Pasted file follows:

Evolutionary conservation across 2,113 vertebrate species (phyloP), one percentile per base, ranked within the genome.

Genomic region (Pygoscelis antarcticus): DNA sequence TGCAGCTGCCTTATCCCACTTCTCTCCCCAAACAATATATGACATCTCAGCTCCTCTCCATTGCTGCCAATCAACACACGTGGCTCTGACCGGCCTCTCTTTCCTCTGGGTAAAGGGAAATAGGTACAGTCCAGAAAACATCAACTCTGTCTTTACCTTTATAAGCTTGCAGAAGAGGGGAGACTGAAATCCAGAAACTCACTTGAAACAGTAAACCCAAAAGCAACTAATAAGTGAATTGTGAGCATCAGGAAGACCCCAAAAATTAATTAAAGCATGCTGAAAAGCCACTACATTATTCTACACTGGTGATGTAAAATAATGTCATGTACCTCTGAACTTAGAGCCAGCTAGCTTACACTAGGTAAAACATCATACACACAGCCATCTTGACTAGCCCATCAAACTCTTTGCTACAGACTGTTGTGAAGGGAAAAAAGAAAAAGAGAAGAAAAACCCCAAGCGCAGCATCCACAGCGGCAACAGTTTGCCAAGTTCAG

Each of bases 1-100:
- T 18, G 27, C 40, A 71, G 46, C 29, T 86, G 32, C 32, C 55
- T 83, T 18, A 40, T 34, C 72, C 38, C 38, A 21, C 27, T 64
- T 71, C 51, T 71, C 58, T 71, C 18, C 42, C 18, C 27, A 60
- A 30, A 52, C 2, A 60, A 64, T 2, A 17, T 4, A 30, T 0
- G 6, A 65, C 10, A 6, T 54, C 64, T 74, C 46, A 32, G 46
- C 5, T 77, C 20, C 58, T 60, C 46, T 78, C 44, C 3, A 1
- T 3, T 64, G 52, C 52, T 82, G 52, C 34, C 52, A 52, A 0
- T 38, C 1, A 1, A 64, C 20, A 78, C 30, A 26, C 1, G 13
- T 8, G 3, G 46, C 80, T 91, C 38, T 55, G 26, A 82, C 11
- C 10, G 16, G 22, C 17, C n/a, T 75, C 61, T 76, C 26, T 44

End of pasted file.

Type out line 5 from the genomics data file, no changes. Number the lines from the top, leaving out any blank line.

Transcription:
- T 83, T 18, A 40, T 34, C 72, C 38, C 38, A 21, C 27, T 64